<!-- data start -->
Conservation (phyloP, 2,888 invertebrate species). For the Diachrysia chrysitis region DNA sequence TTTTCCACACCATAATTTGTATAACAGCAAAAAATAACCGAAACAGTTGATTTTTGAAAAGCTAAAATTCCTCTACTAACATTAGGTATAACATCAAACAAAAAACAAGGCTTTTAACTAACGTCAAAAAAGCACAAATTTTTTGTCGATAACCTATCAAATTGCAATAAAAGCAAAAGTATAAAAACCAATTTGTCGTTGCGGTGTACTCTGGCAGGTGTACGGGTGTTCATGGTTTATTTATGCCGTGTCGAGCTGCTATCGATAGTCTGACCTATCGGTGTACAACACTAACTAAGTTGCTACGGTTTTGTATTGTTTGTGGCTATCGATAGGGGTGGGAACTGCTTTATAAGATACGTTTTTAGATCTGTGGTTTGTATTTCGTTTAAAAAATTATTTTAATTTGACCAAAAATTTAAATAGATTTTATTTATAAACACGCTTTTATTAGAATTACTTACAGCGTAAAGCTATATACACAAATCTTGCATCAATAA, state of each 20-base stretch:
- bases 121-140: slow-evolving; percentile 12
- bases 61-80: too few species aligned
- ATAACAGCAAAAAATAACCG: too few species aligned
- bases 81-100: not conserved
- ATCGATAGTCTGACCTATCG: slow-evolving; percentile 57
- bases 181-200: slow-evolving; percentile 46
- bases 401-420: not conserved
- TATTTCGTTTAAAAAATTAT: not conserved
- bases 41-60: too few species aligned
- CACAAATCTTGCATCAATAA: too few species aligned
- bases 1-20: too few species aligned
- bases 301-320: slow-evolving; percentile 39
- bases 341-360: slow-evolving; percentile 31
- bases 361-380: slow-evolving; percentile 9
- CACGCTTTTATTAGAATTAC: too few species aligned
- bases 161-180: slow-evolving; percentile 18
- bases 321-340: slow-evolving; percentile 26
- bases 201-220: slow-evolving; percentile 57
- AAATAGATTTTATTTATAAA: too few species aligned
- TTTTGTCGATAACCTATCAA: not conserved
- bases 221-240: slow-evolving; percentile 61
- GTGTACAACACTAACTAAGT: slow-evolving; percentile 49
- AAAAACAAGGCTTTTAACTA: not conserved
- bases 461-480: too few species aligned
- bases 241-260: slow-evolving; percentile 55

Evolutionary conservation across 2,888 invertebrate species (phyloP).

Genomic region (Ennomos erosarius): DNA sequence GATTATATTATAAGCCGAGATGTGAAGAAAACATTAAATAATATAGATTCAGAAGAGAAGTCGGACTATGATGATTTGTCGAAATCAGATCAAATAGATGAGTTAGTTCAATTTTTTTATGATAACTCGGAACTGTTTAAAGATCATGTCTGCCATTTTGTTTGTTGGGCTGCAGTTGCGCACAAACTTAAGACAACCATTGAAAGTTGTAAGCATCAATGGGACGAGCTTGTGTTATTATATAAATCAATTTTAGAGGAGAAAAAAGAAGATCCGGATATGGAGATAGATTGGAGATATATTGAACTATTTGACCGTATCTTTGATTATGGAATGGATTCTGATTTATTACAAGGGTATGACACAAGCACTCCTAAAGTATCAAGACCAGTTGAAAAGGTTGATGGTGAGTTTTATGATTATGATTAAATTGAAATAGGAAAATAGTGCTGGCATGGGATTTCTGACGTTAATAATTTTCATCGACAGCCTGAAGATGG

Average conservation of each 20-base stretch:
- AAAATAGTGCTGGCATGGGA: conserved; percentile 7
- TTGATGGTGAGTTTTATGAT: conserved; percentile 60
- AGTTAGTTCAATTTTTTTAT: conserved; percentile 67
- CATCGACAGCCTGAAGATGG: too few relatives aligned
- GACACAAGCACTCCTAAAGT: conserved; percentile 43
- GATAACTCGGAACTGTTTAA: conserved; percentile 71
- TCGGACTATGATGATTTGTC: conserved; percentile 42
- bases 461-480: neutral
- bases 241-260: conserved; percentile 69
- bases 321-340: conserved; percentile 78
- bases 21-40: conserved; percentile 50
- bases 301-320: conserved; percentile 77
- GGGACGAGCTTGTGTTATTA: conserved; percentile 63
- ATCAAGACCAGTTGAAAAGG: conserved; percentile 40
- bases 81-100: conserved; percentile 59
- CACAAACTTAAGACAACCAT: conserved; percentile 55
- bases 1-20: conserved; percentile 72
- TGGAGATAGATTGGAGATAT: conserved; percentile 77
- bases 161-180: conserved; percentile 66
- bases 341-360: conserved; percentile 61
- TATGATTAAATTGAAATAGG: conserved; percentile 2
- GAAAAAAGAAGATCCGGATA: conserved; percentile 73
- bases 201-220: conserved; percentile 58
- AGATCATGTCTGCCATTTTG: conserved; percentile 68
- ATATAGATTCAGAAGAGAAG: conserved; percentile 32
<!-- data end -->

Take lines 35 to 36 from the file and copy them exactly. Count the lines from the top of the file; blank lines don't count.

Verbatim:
- GATAACTCGGAACTGTTTAA: conserved; percentile 71
- TCGGACTATGATGATTTGTC: conserved; percentile 42